Server Virtualization May Turn Out to be the Best Thing That Ever Happened to DPRM Software

The move from tape to disk as a primary backup target had raised serious questions about what the future held for data protection and recovery management (DPRM) software. The argument was that with disk replacing tape in the backup process, why would anyone need DPRM software? Turns out, the reasons for companies continuing to deploy DPRM software are even more compelling than before.

DPRM software got its start primarily among large enterprise companies that used tape as a backup target. These environments used DPRM software to identify what backup jobs had failed, monitor the status of tape drives or provide alerts as to what backup jobs were taking too long to complete.

But with disk taking over as the primary backup target, it made the tasks that DPRM routinely performed obsolete. As such, the future of DPRM software looked dubious at best. But it turns out disk-based backup coupled with the advent of server virtualization may have been the best thing to ever happen to DPRM software.

As disk solved the aforementioned issues around tape-based backup, server virtualization created new sets of backup issues that are not solved by simply inserting disk into the backup equation.

For instance, as organizations put more virtual machines (VMs) on a single physical machine, it becomes more difficult to predict how each VM’s backup workloads impact that physical server. Or as companies add more VMs or move them around, they may not be configured for backup as they are created or moved. This opens up entirely new ways to leverage DPRM software.

One prime example is using DPRM software to monitor and manage data growth. Everyone knows data growth is occurring exponentially within organizations and that to manage it they have to use deduplication in some context. But what type of deduplication (host, media server or target-based) is best for each application? Or, in some cases, where is deduplication not really helping at all? DPRM software can help organizations make those determinations.

Yet to view data growth strictly in the context of daily, weekly and monthly growth is too limiting. EMC is finding that among its Data Protection Advisor users that they are specifically finding value in using Data Protection Advisor to monitor and track sudden spikes or decreases in backup volume. One such example is if a backup job regularly backs up 10 GB a day and then it suddenly only backs up 100 KBs of data.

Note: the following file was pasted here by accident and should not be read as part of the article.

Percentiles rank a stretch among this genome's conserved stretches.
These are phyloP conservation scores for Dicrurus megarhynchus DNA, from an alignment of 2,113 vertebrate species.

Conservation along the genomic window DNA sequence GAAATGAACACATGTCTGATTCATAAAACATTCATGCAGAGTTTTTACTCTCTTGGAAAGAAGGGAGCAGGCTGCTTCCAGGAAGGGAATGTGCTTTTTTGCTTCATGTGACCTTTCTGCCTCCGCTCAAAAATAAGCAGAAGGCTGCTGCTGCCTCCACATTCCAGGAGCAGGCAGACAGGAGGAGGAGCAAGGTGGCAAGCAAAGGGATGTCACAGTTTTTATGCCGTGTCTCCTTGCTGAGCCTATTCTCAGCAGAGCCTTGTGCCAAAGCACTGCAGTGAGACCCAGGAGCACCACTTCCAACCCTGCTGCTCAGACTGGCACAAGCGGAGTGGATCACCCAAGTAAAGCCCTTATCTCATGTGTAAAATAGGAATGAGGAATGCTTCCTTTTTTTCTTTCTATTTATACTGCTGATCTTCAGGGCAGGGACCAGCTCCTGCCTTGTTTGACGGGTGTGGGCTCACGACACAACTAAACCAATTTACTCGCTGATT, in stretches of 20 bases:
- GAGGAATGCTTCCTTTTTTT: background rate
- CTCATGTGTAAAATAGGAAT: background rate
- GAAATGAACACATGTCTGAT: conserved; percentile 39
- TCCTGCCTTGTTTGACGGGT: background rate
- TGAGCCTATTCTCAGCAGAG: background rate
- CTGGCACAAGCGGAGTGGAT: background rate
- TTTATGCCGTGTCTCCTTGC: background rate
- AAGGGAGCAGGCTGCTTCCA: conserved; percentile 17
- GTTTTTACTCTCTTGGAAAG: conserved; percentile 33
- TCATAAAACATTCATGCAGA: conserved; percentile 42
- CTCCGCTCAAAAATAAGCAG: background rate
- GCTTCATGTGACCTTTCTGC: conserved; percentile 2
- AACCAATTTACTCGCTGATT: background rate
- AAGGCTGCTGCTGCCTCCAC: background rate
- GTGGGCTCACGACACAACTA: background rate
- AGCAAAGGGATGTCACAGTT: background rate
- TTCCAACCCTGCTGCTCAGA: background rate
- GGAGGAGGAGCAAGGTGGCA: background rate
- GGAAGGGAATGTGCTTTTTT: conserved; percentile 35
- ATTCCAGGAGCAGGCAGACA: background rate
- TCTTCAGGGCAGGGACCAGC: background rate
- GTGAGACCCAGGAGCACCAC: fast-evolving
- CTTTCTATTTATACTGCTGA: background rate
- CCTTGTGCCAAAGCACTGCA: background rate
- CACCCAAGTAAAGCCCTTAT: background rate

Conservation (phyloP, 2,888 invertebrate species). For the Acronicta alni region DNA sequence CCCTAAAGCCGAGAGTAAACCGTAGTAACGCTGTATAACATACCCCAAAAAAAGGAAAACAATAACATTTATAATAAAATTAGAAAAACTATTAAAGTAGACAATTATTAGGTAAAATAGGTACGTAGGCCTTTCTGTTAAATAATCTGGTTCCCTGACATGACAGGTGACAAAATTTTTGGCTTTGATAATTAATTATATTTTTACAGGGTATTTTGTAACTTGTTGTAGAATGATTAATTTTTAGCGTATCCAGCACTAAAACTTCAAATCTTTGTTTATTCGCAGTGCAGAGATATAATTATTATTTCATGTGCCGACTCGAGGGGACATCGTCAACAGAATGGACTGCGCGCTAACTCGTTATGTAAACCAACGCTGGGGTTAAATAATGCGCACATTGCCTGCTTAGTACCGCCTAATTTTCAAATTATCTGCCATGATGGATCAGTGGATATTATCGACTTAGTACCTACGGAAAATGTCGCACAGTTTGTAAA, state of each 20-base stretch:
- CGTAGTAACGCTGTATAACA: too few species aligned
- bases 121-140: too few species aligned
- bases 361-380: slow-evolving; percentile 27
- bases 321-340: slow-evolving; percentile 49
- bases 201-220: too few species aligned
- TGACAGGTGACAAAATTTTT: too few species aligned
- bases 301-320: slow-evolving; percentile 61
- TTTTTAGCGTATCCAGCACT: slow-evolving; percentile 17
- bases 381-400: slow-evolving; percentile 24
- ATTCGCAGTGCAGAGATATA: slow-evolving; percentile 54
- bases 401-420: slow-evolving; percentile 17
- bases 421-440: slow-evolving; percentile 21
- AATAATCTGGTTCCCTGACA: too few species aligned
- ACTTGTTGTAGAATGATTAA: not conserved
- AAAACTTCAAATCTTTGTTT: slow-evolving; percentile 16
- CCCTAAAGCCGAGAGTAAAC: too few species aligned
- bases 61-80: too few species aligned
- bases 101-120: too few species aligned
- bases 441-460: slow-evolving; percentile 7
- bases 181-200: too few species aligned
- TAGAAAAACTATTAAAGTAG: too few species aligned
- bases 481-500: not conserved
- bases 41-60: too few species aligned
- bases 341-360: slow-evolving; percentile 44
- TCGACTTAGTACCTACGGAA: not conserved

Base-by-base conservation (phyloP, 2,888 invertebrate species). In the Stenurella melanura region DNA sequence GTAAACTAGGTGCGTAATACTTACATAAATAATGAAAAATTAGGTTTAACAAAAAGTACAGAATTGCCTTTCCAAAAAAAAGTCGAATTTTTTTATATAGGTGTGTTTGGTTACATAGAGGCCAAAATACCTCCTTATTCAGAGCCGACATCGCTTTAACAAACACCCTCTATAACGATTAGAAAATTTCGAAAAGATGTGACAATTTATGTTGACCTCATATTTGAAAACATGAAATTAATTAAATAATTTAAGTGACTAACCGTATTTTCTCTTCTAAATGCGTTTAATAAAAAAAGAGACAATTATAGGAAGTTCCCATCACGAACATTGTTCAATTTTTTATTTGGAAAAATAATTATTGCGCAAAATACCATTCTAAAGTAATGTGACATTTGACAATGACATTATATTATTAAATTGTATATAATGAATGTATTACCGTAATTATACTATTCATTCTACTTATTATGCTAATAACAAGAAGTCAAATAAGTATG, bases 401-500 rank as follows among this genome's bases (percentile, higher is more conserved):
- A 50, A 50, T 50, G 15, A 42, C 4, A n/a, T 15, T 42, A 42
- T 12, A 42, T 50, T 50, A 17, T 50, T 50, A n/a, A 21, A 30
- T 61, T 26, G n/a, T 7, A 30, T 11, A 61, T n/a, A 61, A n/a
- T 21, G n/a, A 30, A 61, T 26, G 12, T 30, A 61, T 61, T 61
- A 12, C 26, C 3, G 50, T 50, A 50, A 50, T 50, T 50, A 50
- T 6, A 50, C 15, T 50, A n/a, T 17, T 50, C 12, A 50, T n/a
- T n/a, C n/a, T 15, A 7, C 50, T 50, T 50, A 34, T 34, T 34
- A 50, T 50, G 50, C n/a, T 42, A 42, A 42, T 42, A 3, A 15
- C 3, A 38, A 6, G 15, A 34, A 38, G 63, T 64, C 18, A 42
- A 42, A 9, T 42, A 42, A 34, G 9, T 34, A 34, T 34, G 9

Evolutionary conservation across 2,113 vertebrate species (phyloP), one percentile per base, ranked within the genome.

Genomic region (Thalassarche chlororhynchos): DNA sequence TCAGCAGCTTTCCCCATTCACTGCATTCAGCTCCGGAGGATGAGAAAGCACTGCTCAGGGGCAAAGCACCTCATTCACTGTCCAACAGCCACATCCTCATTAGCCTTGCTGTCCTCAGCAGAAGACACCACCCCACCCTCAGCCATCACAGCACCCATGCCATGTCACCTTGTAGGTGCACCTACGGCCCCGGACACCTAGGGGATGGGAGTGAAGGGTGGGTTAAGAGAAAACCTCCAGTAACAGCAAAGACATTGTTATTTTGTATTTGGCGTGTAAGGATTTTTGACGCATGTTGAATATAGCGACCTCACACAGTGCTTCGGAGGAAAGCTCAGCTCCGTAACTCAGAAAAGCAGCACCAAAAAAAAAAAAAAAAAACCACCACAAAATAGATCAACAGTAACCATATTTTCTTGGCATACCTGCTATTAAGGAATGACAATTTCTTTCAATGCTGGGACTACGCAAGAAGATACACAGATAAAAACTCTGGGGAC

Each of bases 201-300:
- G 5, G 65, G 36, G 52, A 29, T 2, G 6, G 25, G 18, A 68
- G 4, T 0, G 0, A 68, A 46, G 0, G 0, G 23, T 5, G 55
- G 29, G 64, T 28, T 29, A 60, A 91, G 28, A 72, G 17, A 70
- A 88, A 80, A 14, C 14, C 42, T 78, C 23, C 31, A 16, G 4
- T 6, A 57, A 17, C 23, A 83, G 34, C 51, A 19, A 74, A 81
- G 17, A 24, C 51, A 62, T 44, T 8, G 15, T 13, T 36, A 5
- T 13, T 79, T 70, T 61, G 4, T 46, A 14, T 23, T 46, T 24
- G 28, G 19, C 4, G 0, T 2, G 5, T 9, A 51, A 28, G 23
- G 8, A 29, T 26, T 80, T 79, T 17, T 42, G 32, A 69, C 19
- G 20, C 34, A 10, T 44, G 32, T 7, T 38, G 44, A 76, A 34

Technically the backup job succeeded and the features natively found in backup software would report as such. But these are exactly the types of anomalies that Data Protection Advisor can be configured to detect and report on in order to help organizations meet specific regulatory or even internal security mandates. While there may be nothing wrong, at least it alerts the administrator that they should check to see what prompted such a change as it may reflect a deeper issue not related to backup at all.

Another great way that DPRM software is being used is to centralize and streamline the monitoring, analysis, alerting and reporting across different silos of data protection. It was on that topic that I had a conversation with a Forrester Research analyst a few months ago at EMC World. She shared with me that in Forrester’s research it finds that almost every enterprise has at least three enterprise backup software solutions.

That certainly is consistent with my own experience. When I used to work at First Data Corporation it tried numerous times to standardize on one data protection platform. But due to the amount of work required to standardize it and the lack of evidence as to how it would financially benefit First Data, it never happened.

So when it comes to monitoring backup jobs across all of these data protection platforms and centrally monitoring data growth across these environments, that cannot occur without DPRM software.

Further, as organizations consolidate their environments using server virtualization, DPRM software like Data Protection Advisor may even help to facilitate the consolidation of backup software platforms. It can provide stats such as which of the backup software platforms is most widely deployed and which is achieving the best deduplication ratios so organizations can even look to consolidate this part of their infrastructure.

A third and final way DPRM software is remaining pertinent is by helping organizations take virtualization to the next level. Used in this context it goes well beyond just monitoring and managing data growth in virtualized environments. It is used to do predictive analysis so that organizations can better understand what is going on their virtualized environment and they use that information to better plan and forecast future growth in their backup environment.

By way of example, if an organization is looking to deploy a new VM with a SQL Server database on it, it can use Data Protection Advisor to look at how other SQL Server VMs in its environment are backed up, what sort of deduplication ratios they are achieving and how much backup storage capacity they are consuming. Then using that information, they can forecast more precisely how the new VM will impact their environment and budget accordingly.

Tape may be dying as a backup target but DPRM software does not appear destined to share its fate. If anything, the advent of disk-based backup and server virtualization is breathing new life into DPRM software. By using it in a more business oriented role to monitor data growth, consolidate backup silos and forecast future growth and budget impacts, DRPM software is poised to be one of the big benefactors of server virtualization and disk-based backup.

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